The grandson thought about it for a minute and then asked his grandfather, “Which wolf will win?”

The grandfather simply replied, “The one you feed.”

What will you choose to inwardly digest? Will we feed on anger, greed, division and violence of the world, or do we choose the self-offering way of Christ?

I have to confess, I am still learning this way of Jesus. If my sermon makes this choice seem simple. I can tell you, it’s not. Choosing what to inwardly digest, choosing to “do this” and to offer our lives for the world, really these are decisions we make cumulatively. We choose the way of Jesus in small ways each minute each and every day. I often make the wrong choice. We all do. It’s why I think it is good to come here to church, to confess our sins, to say our prayers, and to read, mark, learn, and inwardly digest the words of scripture. It’s why I come here, to be fed by the One who offered his life for the world. And I come to hear again and again, his invitation, to offer my life as well.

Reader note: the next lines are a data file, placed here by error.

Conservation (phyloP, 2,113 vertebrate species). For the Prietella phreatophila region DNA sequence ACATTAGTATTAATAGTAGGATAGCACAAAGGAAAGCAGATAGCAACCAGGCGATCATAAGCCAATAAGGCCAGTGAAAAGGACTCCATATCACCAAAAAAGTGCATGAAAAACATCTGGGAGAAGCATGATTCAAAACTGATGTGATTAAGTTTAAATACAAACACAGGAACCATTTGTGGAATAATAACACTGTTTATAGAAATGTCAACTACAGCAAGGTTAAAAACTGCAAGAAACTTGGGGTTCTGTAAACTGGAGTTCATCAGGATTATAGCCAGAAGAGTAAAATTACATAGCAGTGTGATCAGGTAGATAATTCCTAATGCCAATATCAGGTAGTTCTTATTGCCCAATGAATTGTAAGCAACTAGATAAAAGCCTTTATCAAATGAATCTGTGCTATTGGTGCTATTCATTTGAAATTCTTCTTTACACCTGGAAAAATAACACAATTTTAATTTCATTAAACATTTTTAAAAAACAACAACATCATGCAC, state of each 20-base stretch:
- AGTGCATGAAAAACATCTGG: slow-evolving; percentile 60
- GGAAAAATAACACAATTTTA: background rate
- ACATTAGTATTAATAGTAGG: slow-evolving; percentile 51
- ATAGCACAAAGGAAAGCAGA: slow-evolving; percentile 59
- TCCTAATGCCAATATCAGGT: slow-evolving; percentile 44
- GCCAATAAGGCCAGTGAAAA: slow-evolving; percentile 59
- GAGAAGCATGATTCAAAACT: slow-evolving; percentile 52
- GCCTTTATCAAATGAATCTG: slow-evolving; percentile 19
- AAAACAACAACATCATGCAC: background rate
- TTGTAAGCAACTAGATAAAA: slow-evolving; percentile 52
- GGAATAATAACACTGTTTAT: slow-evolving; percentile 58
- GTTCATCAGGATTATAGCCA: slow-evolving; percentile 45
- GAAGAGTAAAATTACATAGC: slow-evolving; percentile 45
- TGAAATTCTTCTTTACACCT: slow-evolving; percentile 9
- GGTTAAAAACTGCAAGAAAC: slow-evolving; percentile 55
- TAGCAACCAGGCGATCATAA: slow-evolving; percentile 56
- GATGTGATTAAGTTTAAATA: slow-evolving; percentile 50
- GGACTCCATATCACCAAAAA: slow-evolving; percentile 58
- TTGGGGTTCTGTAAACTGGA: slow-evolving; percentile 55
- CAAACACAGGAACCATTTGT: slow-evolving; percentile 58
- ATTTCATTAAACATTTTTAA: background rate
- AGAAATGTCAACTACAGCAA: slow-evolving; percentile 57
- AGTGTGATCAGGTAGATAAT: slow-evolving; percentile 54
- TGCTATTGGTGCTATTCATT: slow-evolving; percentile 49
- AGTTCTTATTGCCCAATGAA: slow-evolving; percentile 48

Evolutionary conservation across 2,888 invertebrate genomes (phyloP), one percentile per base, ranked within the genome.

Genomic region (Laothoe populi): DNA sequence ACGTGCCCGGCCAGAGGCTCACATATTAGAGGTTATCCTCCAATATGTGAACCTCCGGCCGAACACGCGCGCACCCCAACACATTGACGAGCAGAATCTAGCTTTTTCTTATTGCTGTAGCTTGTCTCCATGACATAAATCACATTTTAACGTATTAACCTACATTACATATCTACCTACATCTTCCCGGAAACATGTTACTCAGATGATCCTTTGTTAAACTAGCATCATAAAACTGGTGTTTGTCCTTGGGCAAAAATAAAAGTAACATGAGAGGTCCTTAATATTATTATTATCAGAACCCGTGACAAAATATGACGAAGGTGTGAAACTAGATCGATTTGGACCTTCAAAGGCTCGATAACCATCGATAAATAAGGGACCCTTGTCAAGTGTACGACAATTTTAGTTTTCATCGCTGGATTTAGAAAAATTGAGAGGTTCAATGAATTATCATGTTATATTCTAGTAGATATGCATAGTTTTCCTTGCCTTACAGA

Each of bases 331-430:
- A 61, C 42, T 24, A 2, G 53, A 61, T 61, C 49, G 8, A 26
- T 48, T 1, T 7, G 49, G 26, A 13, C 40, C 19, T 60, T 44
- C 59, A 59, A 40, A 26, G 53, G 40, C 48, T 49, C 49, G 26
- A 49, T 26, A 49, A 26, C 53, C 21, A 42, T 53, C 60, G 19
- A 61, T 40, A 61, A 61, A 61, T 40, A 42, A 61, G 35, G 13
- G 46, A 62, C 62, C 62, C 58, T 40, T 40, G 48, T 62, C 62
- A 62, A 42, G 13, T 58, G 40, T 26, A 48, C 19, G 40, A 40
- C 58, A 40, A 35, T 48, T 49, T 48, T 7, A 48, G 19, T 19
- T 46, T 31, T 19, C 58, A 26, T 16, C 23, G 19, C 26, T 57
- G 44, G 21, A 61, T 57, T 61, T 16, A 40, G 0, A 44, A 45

Liturgy for Lent: 8 Essential Actions for Eucharist

Mike: In the last post, we poked the bear. Jason, you asked whether the Eucharistic prayers needed to be read verbatim. People responded, a lot.

Jason: Thanks to everyone for the feedback over social media. It’s nice to know that this is a dialog that folks care about.

Mike: I’m convinced we need to be able to adapt the language if we don’t want liturgy to become a museum-piece, but I was persuaded by Jason in the first post on Eucharist that actions often speak louder than words. Today, with the help of the “Order for Celebrating The Holy Eucharist,” we present eight essential actions for Holy Eucharist.

Action 1: Gather in the Lord’s Name